Should Restaurants Eliminate Tips?

How do you feel about tipping? Are you happy to reward a well-done job or do you have more of a Mr. Pink attitude toward gratuities?

A pair of recent Slate articles got me thinking about tipping. The first is pretty straightforward and makes the case that tipping at restaurants should just be banned (Tipping Is an Abomination, Jul 9). The argument is that the practice is bad for customers since it leads to uneven treatment and bad for workers since it allows employers to pay absurdly low wages. But what happens when a restaurant simply eliminates tipping? That is the topic of the second article written by a former restauranteur who did just that (What Happens When You Abolish Tipping, Aug 14). In lieu of tipping, the restaurant added an 18% service charge to the check. Thus it pricing was more like an auto service station that breaks out its labor charges from the cost of parts.

The 5 Levers to Pull in Finance to Add More Value to Your Business

What are the most important business decisions? Which decisions are material or risky? Is Finance really involved in decision-making today or just providing information as input to the decision?

Agreeing the ‘business value opportunities’ is the first lever for a good reason – it’s the most important lever to get right.

Yet this is the lever that most CFOs skip over, or pay lip-service to.

Why You’re Wasting $$ On Finance Skills Training

Most Finance Directors say that having the right people with the right skills is their number one priority for delivering business value from Finance.

Yet, in my experience not many FDs identify the specific capabilities needed by their finance business partners, as opposed to general skills like ‘presenting with impact’ or ‘influencing skills’.

As a result a lot of learning and development money gets spent on general ‘soft skills’ training - presentation skills, negotiation skills etc. Does this really drive more business value?

The Ethics of Big Data: Vendors Should Take A Stand

We can now gather, correlate, and analyze information in ways that were unthinkable in the past. The book “The Human Face of Big Data” does a particularly good job of rounding up some of the most interesting stories of how these technologies will touch our lives.

However, with great power comes great responsibility. Analytics is a very powerful weapon, and weapons can be abused.

The past clearly shows that without proper controls, there can be irresistible temptations for companies and governments to combine data in ways that threaten personal liberties. Misuse of every previous data gathering technology has eventually come to light, sometimes only decades after the facts, leading to new laws re-establishing privacy limits.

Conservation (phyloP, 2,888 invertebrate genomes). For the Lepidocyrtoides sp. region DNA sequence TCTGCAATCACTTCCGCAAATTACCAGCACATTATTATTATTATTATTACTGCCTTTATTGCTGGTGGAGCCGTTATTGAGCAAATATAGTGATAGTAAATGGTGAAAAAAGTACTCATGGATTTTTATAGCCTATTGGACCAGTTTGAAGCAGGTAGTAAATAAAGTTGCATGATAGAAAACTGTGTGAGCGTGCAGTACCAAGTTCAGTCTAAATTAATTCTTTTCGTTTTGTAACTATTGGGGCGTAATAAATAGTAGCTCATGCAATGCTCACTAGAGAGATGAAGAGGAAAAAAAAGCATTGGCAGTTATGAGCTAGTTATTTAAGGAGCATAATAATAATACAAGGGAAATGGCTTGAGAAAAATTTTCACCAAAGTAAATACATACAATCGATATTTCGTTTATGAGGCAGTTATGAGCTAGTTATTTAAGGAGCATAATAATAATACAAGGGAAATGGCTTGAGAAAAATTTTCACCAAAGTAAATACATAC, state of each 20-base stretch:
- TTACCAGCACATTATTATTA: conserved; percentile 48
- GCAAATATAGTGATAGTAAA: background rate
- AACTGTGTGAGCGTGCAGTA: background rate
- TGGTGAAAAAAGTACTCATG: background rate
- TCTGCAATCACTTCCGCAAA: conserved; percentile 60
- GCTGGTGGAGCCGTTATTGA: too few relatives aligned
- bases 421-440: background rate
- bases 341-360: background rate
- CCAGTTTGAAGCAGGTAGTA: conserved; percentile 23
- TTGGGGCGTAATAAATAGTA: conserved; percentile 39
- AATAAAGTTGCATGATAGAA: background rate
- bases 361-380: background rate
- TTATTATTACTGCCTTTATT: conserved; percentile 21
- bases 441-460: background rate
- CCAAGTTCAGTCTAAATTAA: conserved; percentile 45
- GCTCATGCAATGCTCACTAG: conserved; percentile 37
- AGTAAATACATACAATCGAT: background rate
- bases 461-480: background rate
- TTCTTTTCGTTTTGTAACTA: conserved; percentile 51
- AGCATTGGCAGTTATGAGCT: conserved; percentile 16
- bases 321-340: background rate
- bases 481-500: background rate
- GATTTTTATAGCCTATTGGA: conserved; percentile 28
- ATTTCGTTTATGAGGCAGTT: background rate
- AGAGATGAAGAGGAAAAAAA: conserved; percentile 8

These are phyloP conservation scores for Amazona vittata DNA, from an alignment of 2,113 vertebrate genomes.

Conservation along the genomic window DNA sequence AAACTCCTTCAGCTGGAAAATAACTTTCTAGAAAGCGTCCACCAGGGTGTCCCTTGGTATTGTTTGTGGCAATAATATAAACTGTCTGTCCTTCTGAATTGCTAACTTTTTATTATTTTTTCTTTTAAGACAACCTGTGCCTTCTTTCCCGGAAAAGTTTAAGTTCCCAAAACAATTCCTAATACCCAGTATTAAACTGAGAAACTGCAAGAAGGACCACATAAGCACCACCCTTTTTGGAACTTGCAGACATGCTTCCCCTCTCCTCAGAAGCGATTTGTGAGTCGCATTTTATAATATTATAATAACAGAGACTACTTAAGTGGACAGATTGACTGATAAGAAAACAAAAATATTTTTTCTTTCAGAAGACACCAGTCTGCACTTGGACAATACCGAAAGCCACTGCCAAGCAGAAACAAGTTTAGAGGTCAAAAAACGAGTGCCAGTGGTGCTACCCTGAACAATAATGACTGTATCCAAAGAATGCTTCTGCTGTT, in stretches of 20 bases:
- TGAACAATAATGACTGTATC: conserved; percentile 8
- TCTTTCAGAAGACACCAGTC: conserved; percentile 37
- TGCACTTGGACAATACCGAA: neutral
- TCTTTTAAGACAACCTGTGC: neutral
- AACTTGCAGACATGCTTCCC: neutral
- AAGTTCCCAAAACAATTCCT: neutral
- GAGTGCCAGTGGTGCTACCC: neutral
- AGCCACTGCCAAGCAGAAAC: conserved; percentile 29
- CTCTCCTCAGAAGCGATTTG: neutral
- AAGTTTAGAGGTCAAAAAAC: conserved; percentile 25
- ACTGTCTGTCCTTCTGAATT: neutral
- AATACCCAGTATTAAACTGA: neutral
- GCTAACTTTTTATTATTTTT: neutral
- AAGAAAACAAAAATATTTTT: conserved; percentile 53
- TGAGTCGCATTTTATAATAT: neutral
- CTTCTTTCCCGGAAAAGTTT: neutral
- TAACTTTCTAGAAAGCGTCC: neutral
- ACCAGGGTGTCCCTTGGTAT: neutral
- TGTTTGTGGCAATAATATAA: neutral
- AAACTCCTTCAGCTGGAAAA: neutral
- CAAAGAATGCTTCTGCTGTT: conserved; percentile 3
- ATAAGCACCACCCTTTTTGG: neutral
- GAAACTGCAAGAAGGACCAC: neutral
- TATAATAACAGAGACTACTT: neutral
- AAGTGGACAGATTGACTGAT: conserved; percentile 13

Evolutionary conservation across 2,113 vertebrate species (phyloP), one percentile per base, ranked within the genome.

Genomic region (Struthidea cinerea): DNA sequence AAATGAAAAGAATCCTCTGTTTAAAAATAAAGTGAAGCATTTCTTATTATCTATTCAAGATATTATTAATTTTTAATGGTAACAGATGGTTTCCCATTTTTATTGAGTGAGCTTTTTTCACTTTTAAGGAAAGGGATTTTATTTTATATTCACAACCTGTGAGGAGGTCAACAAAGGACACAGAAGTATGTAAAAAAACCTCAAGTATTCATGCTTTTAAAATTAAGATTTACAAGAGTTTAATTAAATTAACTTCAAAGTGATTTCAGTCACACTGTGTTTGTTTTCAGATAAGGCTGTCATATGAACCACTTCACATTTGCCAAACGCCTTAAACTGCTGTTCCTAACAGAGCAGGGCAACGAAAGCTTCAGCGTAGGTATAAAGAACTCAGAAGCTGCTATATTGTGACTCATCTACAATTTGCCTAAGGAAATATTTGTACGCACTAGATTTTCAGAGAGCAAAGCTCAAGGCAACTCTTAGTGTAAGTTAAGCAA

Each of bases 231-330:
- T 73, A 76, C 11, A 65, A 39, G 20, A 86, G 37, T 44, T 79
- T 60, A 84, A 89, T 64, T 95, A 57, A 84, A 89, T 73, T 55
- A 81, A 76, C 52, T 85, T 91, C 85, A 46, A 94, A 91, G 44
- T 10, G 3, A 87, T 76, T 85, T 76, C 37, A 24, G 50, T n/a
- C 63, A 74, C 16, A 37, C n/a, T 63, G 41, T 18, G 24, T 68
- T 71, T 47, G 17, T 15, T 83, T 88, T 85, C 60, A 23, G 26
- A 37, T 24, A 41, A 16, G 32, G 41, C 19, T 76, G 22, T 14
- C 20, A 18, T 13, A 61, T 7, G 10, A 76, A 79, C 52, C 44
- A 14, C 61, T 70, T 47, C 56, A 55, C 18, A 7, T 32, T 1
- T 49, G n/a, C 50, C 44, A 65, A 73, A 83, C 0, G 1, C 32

Modelling Business Processes

Most, if not all organisations, constantly strive to improve performance. There are only three basic ways of doing this: reducing costs, improving income, or finding new ways to satisfy their customers. Out of these, cost reduction has been a dominant theme and is typically achieved by telling budget holders not to spend. But logically this can only go so far – at some point the impact on saving costs will be minimal. Also just cutting budgets could mean that some vital activities may become underfunded, which in turn will have an adverse affect on improving performance. But there might be a better way ….

When Brains Are Not Enough

Even high intelligence and experience do not instinctively produce the BEST solutions.

Smarts and experience. Who could ask for anything more when assembling a project team?

How then do we explain the 70% to 80% failure rate on acquisitions? Don’t organizations assemble their A-team for acquisitions? Don’t they engage investment bankers– firms that hire the cream of MBAs from the top schools?

No App For That

We are asking the wrong questions, not calculating the wrong answers.

During an initiative to improve capital project processes I was approached by a small cadre of project managers. They assured me that they understood the goal of improving problem solving and decision-making. Then, out jumped their true reason for our little meeting. “Dave, what we really need is our own spreadsheet template to enter the costs and benefits of our projects. We’ll be able to prepare proposals faster and won’t need finance analysts on our teams.”

This group misunderstood the initiative’s goals entirely. The overhaul wasn’t to make capital approvals easier or faster (although that was a collateral benefit). The overhaul focused on producing better projects. That doesn’t come from spreadsheet templates or black box analysis models. Better projects come from asking the right questions of the right people at the right time.

Memo to CFOs: They Know Who You Are

How confident are you that the work you do makes your company more valuable? That should be a key question for a CFO. Since I came to this publishing enterprise in 2007, I’ve often heard opinions voiced (even by some finance chiefs) that CFO work does not, many cases, really add value.

Now think about this. Regardless of your own level of self-confidence, how confident is the rest of the company that you’re adding value?

You might ask, “Why should I care?” Well, you should, I think. If nothing else, other viewpoints may contribute to greater self-awareness. But as it turns out, in many respects finance’s view of itself may not be all that different from everyone else’s.